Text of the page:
Sunday, July 05, 2009
Brother, I’m Dying
7 hours and 51 minutes (audio book)
narrated by Robin Miles
I’ve never read any of Danticat’s books (and technically, I still haven’t), but this one surprised me. Not really knowing what to expect, I ended up listening to a powerful family memoir, a tribute to both Danticat’s father and uncle, as well as a story of Haiti and its people.
When Danticat was a young girl, first her father then her mother left seeking a better life in the United States, leaving Edwidge and her younger brother in the care of their paternal uncle, Joseph. It would be eight years before the siblings would be able to join their parents and two younger brothers in New York.
Brother, I’m Dying begins with Danticat learning that her father is dying. On that same day, she also learns she is pregnant. As she tells of her struggles to come to terms with these changes, she also reflects back on her life, her father’s life, and her uncle’s life in Haiti. As she tells their stories, what shines through is her deep love and respect for both men. Danticat interweaves Haitian political history with the individual stories of various family members. Her Uncle Joseph is clearly the hub of the family, a man who willingly cares for various extended family members as if they were his own. Joseph eventually becomes the pastor of his own church in Bellaire, a man who is deeply concerned about his community and who is unwilling to leave despite political tension.
As Danticat chronicles Joseph’s life, she also weaves in the progression of her father’s illness. As he becomes increasingly frail, Joseph’s life also takes a dramatic turn. In 2004, after political trouble in Bellaire threatens his life, he finally flees Haiti. Upon attempting to seek political asylum in the US, he is sent to Krome, a Miami detention center. Shortly thereafter, he dies. Then, not too long after the birth of Danticat’s daughter, her father also passes away.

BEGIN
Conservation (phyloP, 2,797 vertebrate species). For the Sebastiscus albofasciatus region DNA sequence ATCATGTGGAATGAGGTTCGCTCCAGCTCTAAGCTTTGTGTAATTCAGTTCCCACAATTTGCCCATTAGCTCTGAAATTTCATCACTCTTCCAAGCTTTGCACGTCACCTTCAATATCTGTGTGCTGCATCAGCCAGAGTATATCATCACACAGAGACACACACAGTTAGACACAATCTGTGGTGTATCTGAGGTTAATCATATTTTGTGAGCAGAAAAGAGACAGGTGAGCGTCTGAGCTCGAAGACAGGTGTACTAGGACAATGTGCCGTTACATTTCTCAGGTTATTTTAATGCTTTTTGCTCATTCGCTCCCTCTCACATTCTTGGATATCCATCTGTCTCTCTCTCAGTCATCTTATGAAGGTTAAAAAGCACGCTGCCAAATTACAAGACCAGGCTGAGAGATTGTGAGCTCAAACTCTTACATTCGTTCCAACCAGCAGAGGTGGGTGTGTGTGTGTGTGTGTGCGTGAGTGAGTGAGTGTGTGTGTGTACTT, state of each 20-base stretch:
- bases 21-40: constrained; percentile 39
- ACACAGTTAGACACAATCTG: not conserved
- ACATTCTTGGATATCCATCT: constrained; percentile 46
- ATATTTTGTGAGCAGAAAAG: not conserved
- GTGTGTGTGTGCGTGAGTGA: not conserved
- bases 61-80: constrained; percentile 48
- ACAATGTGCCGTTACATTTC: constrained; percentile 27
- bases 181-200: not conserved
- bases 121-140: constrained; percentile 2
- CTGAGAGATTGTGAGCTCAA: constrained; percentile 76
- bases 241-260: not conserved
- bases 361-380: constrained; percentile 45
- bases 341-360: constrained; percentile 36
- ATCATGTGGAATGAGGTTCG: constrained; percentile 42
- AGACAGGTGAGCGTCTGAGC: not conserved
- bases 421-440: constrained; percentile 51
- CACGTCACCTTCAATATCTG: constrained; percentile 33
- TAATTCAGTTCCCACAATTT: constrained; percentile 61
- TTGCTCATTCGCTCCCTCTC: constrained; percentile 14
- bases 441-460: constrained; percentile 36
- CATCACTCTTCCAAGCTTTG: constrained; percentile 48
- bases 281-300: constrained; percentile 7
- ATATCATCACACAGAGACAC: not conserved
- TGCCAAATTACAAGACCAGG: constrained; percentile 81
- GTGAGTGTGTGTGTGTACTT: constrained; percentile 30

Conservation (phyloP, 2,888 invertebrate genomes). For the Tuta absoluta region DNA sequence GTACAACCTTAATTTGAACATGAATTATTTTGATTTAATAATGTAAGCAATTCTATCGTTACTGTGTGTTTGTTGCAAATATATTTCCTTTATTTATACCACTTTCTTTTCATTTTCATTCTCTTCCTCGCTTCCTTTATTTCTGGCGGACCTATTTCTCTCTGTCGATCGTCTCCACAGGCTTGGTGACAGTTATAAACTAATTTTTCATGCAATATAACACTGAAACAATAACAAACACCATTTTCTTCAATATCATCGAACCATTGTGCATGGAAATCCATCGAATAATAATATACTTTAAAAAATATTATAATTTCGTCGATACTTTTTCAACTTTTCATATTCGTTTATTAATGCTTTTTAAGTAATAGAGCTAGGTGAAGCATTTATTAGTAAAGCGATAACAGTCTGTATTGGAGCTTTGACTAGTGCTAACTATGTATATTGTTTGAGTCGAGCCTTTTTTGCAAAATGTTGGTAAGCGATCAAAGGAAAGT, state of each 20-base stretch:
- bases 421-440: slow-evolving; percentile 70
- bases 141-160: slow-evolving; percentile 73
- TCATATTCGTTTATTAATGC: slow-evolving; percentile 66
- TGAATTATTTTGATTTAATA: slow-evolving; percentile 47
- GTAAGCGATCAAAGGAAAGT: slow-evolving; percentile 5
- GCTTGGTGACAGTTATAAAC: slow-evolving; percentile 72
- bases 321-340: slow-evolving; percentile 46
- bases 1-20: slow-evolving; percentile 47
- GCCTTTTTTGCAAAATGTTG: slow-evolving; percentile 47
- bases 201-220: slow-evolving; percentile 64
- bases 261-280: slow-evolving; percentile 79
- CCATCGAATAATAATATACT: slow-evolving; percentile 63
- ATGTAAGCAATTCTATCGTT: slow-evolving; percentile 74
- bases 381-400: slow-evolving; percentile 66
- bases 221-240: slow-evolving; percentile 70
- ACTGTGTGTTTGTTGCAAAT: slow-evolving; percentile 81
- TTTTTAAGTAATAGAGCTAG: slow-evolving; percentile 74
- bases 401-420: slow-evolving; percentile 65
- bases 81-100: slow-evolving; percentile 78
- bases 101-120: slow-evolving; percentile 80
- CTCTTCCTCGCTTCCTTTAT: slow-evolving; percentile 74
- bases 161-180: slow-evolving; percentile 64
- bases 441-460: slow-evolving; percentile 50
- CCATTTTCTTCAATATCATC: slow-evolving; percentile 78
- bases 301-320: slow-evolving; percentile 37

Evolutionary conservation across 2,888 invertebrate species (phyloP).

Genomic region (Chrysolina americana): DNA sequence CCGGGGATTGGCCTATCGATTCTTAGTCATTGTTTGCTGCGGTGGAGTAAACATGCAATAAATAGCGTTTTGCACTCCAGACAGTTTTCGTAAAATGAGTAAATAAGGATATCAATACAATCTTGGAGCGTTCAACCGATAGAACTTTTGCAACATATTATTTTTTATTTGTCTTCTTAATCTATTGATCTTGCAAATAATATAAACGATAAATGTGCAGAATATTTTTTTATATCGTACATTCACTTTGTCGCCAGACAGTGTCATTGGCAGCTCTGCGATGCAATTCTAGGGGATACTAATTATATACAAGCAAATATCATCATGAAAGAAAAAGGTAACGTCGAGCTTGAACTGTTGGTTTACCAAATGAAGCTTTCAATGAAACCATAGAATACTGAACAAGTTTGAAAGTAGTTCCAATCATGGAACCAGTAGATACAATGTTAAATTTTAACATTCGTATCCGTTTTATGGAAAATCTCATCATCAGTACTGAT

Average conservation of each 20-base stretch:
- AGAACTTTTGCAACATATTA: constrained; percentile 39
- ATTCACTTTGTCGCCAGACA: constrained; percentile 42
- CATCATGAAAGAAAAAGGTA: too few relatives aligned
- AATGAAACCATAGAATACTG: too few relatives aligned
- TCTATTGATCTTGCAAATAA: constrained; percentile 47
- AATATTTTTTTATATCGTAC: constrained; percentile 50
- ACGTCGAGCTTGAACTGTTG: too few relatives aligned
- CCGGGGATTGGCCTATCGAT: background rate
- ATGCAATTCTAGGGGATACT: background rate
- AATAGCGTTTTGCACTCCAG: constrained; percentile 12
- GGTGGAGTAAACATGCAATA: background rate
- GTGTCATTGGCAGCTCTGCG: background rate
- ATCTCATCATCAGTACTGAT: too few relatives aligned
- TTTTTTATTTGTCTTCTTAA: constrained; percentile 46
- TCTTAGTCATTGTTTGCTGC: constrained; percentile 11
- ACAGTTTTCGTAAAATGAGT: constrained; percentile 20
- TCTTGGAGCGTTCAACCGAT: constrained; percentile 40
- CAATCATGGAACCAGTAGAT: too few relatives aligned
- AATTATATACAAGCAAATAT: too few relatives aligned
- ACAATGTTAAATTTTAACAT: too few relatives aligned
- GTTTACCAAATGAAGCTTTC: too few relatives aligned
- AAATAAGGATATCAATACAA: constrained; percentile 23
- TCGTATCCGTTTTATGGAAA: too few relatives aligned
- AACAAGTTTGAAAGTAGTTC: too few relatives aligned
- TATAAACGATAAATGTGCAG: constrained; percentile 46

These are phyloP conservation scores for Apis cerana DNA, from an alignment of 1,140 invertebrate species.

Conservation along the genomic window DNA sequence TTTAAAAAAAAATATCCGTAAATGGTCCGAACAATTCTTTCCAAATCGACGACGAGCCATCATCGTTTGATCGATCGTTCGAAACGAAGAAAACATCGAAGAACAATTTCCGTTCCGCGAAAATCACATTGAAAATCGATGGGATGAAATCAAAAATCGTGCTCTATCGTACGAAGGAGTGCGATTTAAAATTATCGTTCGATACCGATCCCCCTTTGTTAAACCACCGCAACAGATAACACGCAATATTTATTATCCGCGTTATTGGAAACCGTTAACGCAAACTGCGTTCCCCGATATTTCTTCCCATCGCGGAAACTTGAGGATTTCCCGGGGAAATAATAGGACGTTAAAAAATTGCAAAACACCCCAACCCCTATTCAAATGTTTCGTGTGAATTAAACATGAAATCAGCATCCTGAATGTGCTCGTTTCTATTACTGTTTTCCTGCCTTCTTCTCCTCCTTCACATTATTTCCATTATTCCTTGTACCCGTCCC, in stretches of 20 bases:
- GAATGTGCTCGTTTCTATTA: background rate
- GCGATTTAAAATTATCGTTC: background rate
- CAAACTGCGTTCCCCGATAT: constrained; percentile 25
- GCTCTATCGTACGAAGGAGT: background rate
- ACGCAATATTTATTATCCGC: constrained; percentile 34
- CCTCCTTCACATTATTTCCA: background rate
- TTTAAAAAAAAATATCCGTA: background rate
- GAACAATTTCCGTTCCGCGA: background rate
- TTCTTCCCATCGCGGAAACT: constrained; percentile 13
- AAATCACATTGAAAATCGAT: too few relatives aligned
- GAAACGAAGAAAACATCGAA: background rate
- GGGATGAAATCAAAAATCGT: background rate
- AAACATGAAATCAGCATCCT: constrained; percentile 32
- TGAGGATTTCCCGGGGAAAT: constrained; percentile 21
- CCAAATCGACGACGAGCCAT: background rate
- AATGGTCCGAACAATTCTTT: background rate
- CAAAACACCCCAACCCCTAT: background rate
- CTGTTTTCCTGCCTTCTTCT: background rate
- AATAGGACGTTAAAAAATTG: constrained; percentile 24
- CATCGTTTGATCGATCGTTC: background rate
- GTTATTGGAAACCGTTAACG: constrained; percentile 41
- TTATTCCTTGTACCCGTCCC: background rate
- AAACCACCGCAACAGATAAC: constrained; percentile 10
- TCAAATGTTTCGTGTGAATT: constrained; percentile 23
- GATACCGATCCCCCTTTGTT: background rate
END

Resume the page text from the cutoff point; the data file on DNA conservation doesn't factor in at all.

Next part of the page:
I’m sure if I was reading it, I would have been bawling by the end, even knowing what was coming, and that both men had lived full lives. But since I was listening to the audio version (while driving!), I fought off the tears. But knowing how deeply Danticat loved and admired both men makes the ending difficult to accept.
The only part of the book that I struggled with was the initial part of Joseph’s final arrival in the US. It’s apparent that Danticat did some heavy research to uncover her uncle’s last hours, and at times the dispassionate recitation of airport and immigration facts is a bit jarring. However, juxtaposed against the final outcome, it becomes pretty powerful.
Robin Miles does an amazing job of narrating this story. She slips in and out of Haitian Creole, French and accented English effortlessly, and the lilting accents of the various Danticats are particularly beautiful.
If you like memoirs and audio books, this is a winning combination.